The teen, coming-of-age archetype redivivus: fake IDs, having trysts when parents are out of town, desperately striving to shed virginity.
At age 36, Phil Corcoran reviews his teenage life and loves. The story takes place in Milwaukee. Phil is torn between two (sometimes among three, occasionally four) loves of his life, but he’s primarily attracted by two antipodes: a cyberpunk bad girl, Cheryl, and a sweet-tempered, level-headed good girl, Stefanie. While at age 13 Phil had been preoccupied with making six-minute stop-action films like Were-Bear of Oshkosh, at 16 he decides to put away childish things and just get it on. Most the novel tracks Phil’s Summer of Love chasing Stefanie and, when Stefanie lights out for a month at acting camp in the Big Apple, taking up with Cheryl. The results are predictable: horniness, making out, guilt, more horniness, more making out…. Phil has all the loopy self-consciousness of a prototypical teenager. Catching a view of himself reflected in a restaurant window, he thinks he looks “hip yet apprehensive—Abbie Hoffman during a raid,” and as he weighs the potential of several hypothetical girlfriends, he worries about being “too young…too square…too white.” In the torment and uncertainty of teenage passion, he eventually makes his way to New York City to visit Stefanie, and he finds there an uncomfortable but rather predictable truth.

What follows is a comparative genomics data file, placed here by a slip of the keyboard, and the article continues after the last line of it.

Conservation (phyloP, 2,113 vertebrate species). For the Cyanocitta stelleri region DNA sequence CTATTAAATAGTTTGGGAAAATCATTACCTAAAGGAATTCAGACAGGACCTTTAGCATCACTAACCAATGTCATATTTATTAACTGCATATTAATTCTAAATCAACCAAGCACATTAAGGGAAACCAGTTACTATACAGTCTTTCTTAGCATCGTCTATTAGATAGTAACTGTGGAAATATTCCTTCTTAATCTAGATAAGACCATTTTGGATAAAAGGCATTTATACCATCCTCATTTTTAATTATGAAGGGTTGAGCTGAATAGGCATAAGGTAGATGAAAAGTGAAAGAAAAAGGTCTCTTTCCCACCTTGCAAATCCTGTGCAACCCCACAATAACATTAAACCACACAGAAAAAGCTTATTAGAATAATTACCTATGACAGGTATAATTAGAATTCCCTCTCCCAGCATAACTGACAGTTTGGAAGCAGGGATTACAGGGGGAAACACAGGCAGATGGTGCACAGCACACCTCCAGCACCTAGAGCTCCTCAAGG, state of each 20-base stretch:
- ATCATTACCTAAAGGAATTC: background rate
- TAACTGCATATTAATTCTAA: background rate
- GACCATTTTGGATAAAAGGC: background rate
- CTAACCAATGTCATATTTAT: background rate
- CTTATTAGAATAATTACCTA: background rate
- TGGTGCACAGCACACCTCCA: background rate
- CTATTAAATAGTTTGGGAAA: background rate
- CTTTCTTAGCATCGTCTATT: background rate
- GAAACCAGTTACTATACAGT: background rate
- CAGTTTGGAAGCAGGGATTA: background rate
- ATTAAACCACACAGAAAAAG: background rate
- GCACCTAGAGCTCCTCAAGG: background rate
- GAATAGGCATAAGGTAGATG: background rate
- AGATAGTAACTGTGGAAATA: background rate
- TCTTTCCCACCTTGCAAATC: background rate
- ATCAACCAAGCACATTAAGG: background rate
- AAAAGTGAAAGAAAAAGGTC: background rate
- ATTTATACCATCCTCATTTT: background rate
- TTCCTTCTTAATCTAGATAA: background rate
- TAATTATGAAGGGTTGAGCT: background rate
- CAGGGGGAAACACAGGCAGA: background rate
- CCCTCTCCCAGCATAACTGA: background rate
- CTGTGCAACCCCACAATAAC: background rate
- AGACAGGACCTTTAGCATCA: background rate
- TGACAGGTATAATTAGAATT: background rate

There’s a certain sweetness to McComas’s lightweight story, as perhaps there must inevitably be when the events of callow youth are viewed through a patina of nostalgia.